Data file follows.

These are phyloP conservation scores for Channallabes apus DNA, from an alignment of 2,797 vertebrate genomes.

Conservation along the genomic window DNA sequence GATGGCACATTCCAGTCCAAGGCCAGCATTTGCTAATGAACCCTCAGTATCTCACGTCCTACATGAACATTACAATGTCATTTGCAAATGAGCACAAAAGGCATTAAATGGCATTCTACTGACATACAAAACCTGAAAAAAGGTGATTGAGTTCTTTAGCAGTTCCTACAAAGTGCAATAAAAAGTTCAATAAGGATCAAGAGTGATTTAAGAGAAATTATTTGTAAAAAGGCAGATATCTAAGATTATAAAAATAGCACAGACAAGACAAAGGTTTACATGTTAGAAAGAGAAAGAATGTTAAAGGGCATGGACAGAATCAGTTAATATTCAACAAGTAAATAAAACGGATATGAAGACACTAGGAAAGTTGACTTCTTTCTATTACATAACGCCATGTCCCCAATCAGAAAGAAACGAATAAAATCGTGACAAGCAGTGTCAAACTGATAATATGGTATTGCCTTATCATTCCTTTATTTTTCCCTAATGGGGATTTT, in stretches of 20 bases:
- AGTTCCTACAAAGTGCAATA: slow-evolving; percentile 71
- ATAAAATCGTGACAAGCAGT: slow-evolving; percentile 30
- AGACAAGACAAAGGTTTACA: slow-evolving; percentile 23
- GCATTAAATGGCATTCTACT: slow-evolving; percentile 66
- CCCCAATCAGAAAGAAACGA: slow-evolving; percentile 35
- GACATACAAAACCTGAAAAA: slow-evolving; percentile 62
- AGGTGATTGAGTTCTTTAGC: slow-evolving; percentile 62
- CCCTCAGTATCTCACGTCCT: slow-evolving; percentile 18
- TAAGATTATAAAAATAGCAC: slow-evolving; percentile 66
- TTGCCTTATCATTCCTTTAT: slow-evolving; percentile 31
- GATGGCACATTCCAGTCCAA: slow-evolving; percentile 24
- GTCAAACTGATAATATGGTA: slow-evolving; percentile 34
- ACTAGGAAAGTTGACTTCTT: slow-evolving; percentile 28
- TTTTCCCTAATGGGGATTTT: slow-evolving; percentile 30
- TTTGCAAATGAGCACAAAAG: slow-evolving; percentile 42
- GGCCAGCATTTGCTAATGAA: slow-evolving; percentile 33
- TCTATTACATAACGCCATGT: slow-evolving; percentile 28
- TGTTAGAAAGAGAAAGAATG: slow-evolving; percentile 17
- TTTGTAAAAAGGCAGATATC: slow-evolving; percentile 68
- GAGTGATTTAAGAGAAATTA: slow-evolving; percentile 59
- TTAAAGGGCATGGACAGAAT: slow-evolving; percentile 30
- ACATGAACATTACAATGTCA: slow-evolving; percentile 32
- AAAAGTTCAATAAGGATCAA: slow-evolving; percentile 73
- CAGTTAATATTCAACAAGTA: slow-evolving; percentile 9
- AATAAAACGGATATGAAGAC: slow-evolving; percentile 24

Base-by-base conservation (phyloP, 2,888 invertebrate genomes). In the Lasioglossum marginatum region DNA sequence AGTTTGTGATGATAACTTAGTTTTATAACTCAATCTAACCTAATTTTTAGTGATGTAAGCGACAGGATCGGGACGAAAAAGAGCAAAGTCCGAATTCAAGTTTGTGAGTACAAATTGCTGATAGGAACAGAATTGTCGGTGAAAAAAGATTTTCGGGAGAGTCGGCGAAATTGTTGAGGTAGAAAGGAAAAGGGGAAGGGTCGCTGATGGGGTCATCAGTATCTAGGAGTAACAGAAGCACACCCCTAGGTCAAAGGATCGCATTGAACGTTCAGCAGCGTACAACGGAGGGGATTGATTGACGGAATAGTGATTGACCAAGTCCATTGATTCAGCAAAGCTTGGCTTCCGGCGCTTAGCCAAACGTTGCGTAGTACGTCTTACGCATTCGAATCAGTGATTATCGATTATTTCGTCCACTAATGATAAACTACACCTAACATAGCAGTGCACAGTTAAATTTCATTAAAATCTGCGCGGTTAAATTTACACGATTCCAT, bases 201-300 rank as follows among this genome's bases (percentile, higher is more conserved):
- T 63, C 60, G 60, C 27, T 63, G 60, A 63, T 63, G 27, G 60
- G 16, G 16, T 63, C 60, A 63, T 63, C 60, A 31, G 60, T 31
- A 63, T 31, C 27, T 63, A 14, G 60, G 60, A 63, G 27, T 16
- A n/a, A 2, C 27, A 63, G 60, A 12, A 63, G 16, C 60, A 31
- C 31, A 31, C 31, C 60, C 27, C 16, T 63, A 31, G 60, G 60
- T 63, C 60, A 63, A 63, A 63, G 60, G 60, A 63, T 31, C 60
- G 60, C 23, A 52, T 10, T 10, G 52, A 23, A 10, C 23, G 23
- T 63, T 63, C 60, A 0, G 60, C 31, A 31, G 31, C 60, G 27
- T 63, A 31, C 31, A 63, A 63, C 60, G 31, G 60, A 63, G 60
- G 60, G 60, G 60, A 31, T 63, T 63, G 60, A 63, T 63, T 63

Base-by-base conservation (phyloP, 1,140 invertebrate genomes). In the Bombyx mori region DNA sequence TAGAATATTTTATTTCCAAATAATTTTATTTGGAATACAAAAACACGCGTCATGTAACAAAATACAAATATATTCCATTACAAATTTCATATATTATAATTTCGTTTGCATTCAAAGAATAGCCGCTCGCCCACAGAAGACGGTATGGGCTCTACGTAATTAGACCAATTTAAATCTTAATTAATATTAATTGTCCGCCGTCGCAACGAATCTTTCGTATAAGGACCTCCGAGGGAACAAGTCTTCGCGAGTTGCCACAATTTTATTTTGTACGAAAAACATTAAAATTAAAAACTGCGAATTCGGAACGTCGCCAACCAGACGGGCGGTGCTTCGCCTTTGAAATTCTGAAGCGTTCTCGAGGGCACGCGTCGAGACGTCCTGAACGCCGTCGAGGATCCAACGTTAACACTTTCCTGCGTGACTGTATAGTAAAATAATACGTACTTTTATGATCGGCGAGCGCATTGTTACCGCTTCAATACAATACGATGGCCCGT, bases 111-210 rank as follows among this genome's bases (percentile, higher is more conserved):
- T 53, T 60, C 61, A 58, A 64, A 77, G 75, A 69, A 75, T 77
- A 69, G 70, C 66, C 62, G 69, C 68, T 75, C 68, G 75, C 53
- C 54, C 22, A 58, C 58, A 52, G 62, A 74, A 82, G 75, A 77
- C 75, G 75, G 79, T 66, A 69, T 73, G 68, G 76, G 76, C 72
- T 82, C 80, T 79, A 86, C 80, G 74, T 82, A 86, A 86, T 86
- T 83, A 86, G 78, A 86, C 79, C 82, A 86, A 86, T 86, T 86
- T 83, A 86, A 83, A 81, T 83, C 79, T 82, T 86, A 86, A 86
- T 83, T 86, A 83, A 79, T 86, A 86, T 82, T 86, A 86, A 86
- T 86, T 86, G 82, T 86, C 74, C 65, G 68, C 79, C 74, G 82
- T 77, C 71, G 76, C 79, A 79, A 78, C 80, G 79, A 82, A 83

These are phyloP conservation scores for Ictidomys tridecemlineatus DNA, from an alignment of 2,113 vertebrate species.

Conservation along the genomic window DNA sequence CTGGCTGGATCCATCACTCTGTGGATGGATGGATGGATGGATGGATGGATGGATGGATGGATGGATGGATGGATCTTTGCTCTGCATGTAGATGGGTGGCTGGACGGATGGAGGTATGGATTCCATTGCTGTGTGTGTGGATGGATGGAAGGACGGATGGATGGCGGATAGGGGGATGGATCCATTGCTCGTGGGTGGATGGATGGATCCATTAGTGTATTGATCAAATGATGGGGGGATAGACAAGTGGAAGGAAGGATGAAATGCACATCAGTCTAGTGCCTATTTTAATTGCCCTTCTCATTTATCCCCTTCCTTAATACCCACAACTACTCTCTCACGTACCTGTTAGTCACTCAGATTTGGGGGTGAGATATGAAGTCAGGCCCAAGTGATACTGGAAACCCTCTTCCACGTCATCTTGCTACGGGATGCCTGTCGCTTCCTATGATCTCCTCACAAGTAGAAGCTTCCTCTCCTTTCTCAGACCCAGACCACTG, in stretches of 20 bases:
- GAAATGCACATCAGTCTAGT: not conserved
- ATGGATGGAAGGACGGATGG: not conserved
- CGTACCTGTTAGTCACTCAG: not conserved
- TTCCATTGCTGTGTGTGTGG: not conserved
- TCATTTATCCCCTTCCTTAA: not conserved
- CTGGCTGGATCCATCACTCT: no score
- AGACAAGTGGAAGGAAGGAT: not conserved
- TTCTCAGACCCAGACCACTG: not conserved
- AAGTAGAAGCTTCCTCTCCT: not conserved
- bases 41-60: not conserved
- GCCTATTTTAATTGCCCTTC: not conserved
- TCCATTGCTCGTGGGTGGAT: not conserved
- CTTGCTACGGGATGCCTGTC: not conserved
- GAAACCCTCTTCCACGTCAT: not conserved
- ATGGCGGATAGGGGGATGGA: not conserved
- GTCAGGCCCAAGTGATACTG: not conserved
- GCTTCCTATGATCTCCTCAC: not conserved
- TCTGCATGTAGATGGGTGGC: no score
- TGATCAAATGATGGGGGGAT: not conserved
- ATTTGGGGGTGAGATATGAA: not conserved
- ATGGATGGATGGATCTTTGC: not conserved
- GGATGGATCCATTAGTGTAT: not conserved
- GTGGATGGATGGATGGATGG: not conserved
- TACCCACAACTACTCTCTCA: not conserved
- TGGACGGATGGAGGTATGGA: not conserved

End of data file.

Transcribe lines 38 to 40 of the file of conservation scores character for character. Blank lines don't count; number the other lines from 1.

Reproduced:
- G 60, G 60, G 60, A 31, T 63, T 63, G 60, A 63, T 63, T 63

Base-by-base conservation (phyloP, 1,140 invertebrate genomes). In the Bombyx mori region DNA sequence TAGAATATTTTATTTCCAAATAATTTTATTTGGAATACAAAAACACGCGTCATGTAACAAAATACAAATATATTCCATTACAAATTTCATATATTATAATTTCGTTTGCATTCAAAGAATAGCCGCTCGCCCACAGAAGACGGTATGGGCTCTACGTAATTAGACCAATTTAAATCTTAATTAATATTAATTGTCCGCCGTCGCAACGAATCTTTCGTATAAGGACCTCCGAGGGAACAAGTCTTCGCGAGTTGCCACAATTTTATTTTGTACGAAAAACATTAAAATTAAAAACTGCGAATTCGGAACGTCGCCAACCAGACGGGCGGTGCTTCGCCTTTGAAATTCTGAAGCGTTCTCGAGGGCACGCGTCGAGACGTCCTGAACGCCGTCGAGGATCCAACGTTAACACTTTCCTGCGTGACTGTATAGTAAAATAATACGTACTTTTATGATCGGCGAGCGCATTGTTACCGCTTCAATACAATACGATGGCCCGT, bases 111-210 rank as follows among this genome's bases (percentile, higher is more conserved):
- T 53, T 60, C 61, A 58, A 64, A 77, G 75, A 69, A 75, T 77